There are two versions of the “jihadis are rooting for the other guy” argument, one which tends to favor Republicans and one which tends to favor Democrats. The first is the one used by Dick Cheney during the 2004 campaign, that “if we make the wrong choice, then the danger is that we’ll get hit again.” I.e. Democrats are simply too soft and weak to protect America. The second is the one used by various liberals the same year, that American military adventurism in the Middle East is great for jihadis since it gives them a handy pitch to new recruits. Are you angry about the infidel’s invasion of Iraq, young Muslim? Then come and learn how to be a mujahid. The two arguments are really just a proxy for the larger argument about how aggressive the U.S. should be in targeting terrorists. Too aggressive and you end up with the Iraq war; not aggressive enough and you end up with 9/11.
Twelve years later, those arguments are muddled because the foreign-policy leanings of the two nominees have flipped. Hillary is the one who supports humanitarian interventionism and Trump is the one who wants less American adventurism abroad. (Depending on the day, of course. Some days he’ll tell you that we might need 30,000 troops on the ground in Iraq and Syria.) Hillary can’t use the traditional Republican argument against Trump that greater isolationism means weakness and vulnerability, though, because her lefty base still favors the traditional Democratic position. So she’s switched to a slightly different spin, one which couldn’t be used as easily against Bush: By placing all Muslims under suspicion of terrorism via his original proposal to bar them from entering the U.S., Trump is giving jihadis a new angle with which to recruit. There may not be U.S. tanks and bombs in Syria under President Trump — or maybe there will be, per that 30,000 figure — but it’s clear enough that he and his supporters are hostile to Islam. This is part of a larger policy argument too, namely, how critical should the west be about Islamic culture? Not critical enough and you end up tolerating misogyny and censorship; too critical and it’s easier to characterize the war on terror as a war on Islam.
Clinton doesn’t want to inch out on the “jihadis support Trump” limb by herself. It’s too precarious. As support, she cites this piece by Matt Olsen, former head of the National Counterterror Center. Olsen was appointed to a natsec position within the DOJ by Bush in 2006 before being elevated to lead the NCTC by Obama five years later. He’s on Team Hillary this year. I assume the piece was written at the campaign’s request:
In recent months, ISIS has made clear that it’s closely following this election, too—and it has chosen a candidate. Interviews with ISIS members and analysis of social media, including in a recent Foreign Affairs article by Mara Revkin and Ahmad Mhidi, make it clear: “ISIS is rooting for Trump.”
This year, ISIS isn’t simply a passive observer of American politics. Since the group’s rapid rise in 2014, ISIS has established a far-reaching, sophisticated propaganda machine. Its members rely on social media to shape public opinion, recruit new members and mobilize followers to carry out attacks. Now, some of them are using those channels to advocate for Trump. In August, one ISIS spokesman wrote: “I ask Allah to deliver America to Trump.” Another supporter declared: “The ‘facilitation’ of Trump’s arrival in the White House must be a priority for jihadists at any cost!!!” ISIS is working to drum up support for the candidate it has called “the perfect enemy.”…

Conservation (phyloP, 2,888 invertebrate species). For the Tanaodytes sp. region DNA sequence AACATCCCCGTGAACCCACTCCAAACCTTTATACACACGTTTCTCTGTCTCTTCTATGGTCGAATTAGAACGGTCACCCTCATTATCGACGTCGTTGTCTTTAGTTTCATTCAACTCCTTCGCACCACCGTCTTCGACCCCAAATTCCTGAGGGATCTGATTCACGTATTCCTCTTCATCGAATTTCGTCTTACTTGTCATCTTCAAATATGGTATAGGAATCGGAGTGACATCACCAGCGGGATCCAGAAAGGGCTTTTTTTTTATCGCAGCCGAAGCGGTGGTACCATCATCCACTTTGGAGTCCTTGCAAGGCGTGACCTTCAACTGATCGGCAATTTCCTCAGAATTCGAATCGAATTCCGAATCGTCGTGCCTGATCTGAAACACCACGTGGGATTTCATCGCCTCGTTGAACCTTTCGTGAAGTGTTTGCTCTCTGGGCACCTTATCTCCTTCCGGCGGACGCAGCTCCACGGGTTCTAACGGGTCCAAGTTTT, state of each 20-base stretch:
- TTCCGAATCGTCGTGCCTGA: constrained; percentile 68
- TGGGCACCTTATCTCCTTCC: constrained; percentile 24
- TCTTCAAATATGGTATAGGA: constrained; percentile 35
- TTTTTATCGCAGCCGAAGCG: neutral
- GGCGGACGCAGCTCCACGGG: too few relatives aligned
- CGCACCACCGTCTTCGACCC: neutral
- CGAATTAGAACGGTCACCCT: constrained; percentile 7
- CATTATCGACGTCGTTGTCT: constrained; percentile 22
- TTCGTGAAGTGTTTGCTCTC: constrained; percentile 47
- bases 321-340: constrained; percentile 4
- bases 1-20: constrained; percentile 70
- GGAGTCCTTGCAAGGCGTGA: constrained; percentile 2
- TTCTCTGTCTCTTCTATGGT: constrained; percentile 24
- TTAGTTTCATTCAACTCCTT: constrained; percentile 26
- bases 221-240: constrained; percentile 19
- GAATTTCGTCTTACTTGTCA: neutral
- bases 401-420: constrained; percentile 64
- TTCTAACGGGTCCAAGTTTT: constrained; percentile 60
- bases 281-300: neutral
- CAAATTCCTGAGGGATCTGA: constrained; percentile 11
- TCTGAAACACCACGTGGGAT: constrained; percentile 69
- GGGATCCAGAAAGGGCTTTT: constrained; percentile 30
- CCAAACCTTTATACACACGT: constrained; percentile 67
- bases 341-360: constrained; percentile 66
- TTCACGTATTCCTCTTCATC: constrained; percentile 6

Trump’s anti-Muslim proposals are likely to inspire and radicalize more violent jihadists in the U.S. and Europe. Specifically, his calls for a ban on Muslims visiting our country and for blanket spying on mosques reinforce ISIS’s view that the U.S. is hostile to all Muslims. As a former ISIS fighter told Revkin and Mhidi: “When Trump says hateful things about Muslims, it proves that jihadists are right to fight against the West, because the West is against Islam.”
Olsen is a useful authority for Clinton to reference. Trump typically scores higher than she does on handling terrorism — he led 51/45 on that issue in the big CNN poll this week — and Team Hillary must be worried that a small but meaningful share of the electorate will be jittery on Election Day that a woman commander-in-chief won’t be as willing to use military force as an alpha male like Trump would. She needs to neutralize his advantage here. Painting Trump as ISIS’s favored candidate is one stark way to do it, and the more she can back that up with support from big-name counterterror specialists, the safer the argument will be for her to make. Not coincidentally, earlier today she announced a meeting on national security tomorrow with David Petraeus and former Bush DHS secretary Michael Chertoff. As she piles up high-profile natsec people, especially if they come from the other party, it becomes harder for Trump to argue that she’s dangerously weak.
Here’s the question. If you’re Trump, how do you counter this? One obvious way would be to roll out your own big-name counterterror experts, but beyond Gen. Mike Flynn, Trump doesn’t have people on the level of Olsen, Petraeus, or Chertoff. I think he’ll resort to the traditional Democratic argument against her at the debates, namely, that her own penchant for adventurism in Iraq and later in Libya has done more to generate new terrorists than a thousand speeches about a ban on Muslim visitors could ever do. In fact, he was going to make that argument no matter what Hillary and her coterie of experts said or didn’t say about Trump and national security. The “ISIS *hearts* Trump” talking point is probably more defensive than offensive, to give her a handy reply when Trump inevitably confronts her about her terrible foreign-policy record. When in doubt, you can’t go wrong accusing your opponent of being a jihadi stooge.